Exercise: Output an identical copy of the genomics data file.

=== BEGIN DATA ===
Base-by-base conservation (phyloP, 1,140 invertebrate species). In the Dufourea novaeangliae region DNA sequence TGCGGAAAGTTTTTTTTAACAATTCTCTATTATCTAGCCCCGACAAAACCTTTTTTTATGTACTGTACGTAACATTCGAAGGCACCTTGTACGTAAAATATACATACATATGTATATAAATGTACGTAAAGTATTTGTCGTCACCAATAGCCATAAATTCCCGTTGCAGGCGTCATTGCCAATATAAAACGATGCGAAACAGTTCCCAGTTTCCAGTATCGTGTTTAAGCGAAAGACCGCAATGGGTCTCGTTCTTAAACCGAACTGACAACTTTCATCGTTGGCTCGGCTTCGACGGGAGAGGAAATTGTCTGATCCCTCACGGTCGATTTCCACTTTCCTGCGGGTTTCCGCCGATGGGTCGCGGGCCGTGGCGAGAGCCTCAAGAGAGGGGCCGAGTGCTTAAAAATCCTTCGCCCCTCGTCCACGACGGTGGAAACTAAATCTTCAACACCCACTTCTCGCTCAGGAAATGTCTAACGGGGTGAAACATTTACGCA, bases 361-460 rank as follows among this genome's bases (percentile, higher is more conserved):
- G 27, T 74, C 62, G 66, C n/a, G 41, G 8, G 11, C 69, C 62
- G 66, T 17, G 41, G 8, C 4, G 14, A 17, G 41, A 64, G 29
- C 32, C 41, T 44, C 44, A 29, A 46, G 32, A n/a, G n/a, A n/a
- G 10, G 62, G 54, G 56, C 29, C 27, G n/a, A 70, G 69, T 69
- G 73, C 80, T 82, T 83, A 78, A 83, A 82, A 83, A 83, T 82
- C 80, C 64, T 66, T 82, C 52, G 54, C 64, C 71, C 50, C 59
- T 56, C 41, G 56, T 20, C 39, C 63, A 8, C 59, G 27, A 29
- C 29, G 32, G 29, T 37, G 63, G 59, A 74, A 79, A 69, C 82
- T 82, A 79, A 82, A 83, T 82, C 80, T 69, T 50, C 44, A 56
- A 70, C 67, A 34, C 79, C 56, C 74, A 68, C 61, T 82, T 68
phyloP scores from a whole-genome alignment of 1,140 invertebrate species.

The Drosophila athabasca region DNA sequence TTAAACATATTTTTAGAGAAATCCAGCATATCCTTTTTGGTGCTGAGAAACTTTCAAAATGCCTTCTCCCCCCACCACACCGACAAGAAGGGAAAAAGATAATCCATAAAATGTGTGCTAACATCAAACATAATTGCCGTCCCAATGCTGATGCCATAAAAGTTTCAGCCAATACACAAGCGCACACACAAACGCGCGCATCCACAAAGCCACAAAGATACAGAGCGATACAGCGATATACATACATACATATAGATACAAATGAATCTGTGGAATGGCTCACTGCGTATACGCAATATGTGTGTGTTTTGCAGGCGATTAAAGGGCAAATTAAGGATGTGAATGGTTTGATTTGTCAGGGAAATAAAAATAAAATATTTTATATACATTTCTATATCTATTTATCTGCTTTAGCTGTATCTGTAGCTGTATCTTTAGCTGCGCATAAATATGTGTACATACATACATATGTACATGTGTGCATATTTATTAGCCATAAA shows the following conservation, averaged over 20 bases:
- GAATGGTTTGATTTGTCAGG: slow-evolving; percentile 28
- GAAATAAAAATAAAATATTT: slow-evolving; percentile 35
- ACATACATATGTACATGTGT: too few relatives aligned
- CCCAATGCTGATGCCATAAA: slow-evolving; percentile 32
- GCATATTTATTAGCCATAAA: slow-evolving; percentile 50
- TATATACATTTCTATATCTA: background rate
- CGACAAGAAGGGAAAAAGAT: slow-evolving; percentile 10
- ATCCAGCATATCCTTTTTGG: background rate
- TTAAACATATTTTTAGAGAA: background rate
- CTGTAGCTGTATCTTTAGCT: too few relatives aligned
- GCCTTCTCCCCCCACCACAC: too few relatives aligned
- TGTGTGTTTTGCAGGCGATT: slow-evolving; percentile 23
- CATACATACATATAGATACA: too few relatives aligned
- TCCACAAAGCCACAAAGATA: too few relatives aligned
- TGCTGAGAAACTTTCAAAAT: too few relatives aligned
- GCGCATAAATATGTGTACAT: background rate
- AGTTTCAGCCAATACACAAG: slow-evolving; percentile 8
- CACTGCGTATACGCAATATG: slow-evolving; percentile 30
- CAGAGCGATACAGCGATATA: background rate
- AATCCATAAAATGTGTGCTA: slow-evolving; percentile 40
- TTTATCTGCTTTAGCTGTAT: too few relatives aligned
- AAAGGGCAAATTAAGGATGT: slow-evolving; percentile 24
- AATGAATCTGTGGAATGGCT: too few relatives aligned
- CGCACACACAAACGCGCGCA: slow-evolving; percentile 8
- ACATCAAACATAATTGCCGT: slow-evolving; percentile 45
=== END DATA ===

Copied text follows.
Base-by-base conservation (phyloP, 1,140 invertebrate species). In the Dufourea novaeangliae region DNA sequence TGCGGAAAGTTTTTTTTAACAATTCTCTATTATCTAGCCCCGACAAAACCTTTTTTTATGTACTGTACGTAACATTCGAAGGCACCTTGTACGTAAAATATACATACATATGTATATAAATGTACGTAAAGTATTTGTCGTCACCAATAGCCATAAATTCCCGTTGCAGGCGTCATTGCCAATATAAAACGATGCGAAACAGTTCCCAGTTTCCAGTATCGTGTTTAAGCGAAAGACCGCAATGGGTCTCGTTCTTAAACCGAACTGACAACTTTCATCGTTGGCTCGGCTTCGACGGGAGAGGAAATTGTCTGATCCCTCACGGTCGATTTCCACTTTCCTGCGGGTTTCCGCCGATGGGTCGCGGGCCGTGGCGAGAGCCTCAAGAGAGGGGCCGAGTGCTTAAAAATCCTTCGCCCCTCGTCCACGACGGTGGAAACTAAATCTTCAACACCCACTTCTCGCTCAGGAAATGTCTAACGGGGTGAAACATTTACGCA, bases 361-460 rank as follows among this genome's bases (percentile, higher is more conserved):
- G 27, T 74, C 62, G 66, C n/a, G 41, G 8, G 11, C 69, C 62
- G 66, T 17, G 41, G 8, C 4, G 14, A 17, G 41, A 64, G 29
- C 32, C 41, T 44, C 44, A 29, A 46, G 32, A n/a, G n/a, A n/a
- G 10, G 62, G 54, G 56, C 29, C 27, G n/a, A 70, G 69, T 69
- G 73, C 80, T 82, T 83, A 78, A 83, A 82, A 83, A 83, T 82
- C 80, C 64, T 66, T 82, C 52, G 54, C 64, C 71, C 50, C 59
- T 56, C 41, G 56, T 20, C 39, C 63, A 8, C 59, G 27, A 29
- C 29, G 32, G 29, T 37, G 63, G 59, A 74, A 79, A 69, C 82
- T 82, A 79, A 82, A 83, T 82, C 80, T 69, T 50, C 44, A 56
- A 70, C 67, A 34, C 79, C 56, C 74, A 68, C 61, T 82, T 68
phyloP scores from a whole-genome alignment of 1,140 invertebrate species.

The Drosophila athabasca region DNA sequence TTAAACATATTTTTAGAGAAATCCAGCATATCCTTTTTGGTGCTGAGAAACTTTCAAAATGCCTTCTCCCCCCACCACACCGACAAGAAGGGAAAAAGATAATCCATAAAATGTGTGCTAACATCAAACATAATTGCCGTCCCAATGCTGATGCCATAAAAGTTTCAGCCAATACACAAGCGCACACACAAACGCGCGCATCCACAAAGCCACAAAGATACAGAGCGATACAGCGATATACATACATACATATAGATACAAATGAATCTGTGGAATGGCTCACTGCGTATACGCAATATGTGTGTGTTTTGCAGGCGATTAAAGGGCAAATTAAGGATGTGAATGGTTTGATTTGTCAGGGAAATAAAAATAAAATATTTTATATACATTTCTATATCTATTTATCTGCTTTAGCTGTATCTGTAGCTGTATCTTTAGCTGCGCATAAATATGTGTACATACATACATATGTACATGTGTGCATATTTATTAGCCATAAA shows the following conservation, averaged over 20 bases:
- GAATGGTTTGATTTGTCAGG: slow-evolving; percentile 28
- GAAATAAAAATAAAATATTT: slow-evolving; percentile 35
- ACATACATATGTACATGTGT: too few relatives aligned
- CCCAATGCTGATGCCATAAA: slow-evolving; percentile 32
- GCATATTTATTAGCCATAAA: slow-evolving; percentile 50
- TATATACATTTCTATATCTA: background rate
- CGACAAGAAGGGAAAAAGAT: slow-evolving; percentile 10
- ATCCAGCATATCCTTTTTGG: background rate
- TTAAACATATTTTTAGAGAA: background rate
- CTGTAGCTGTATCTTTAGCT: too few relatives aligned
- GCCTTCTCCCCCCACCACAC: too few relatives aligned
- TGTGTGTTTTGCAGGCGATT: slow-evolving; percentile 23
- CATACATACATATAGATACA: too few relatives aligned
- TCCACAAAGCCACAAAGATA: too few relatives aligned
- TGCTGAGAAACTTTCAAAAT: too few relatives aligned
- GCGCATAAATATGTGTACAT: background rate
- AGTTTCAGCCAATACACAAG: slow-evolving; percentile 8
- CACTGCGTATACGCAATATG: slow-evolving; percentile 30
- CAGAGCGATACAGCGATATA: background rate
- AATCCATAAAATGTGTGCTA: slow-evolving; percentile 40
- TTTATCTGCTTTAGCTGTAT: too few relatives aligned
- AAAGGGCAAATTAAGGATGT: slow-evolving; percentile 24
- AATGAATCTGTGGAATGGCT: too few relatives aligned
- CGCACACACAAACGCGCGCA: slow-evolving; percentile 8
- ACATCAAACATAATTGCCGT: slow-evolving; percentile 45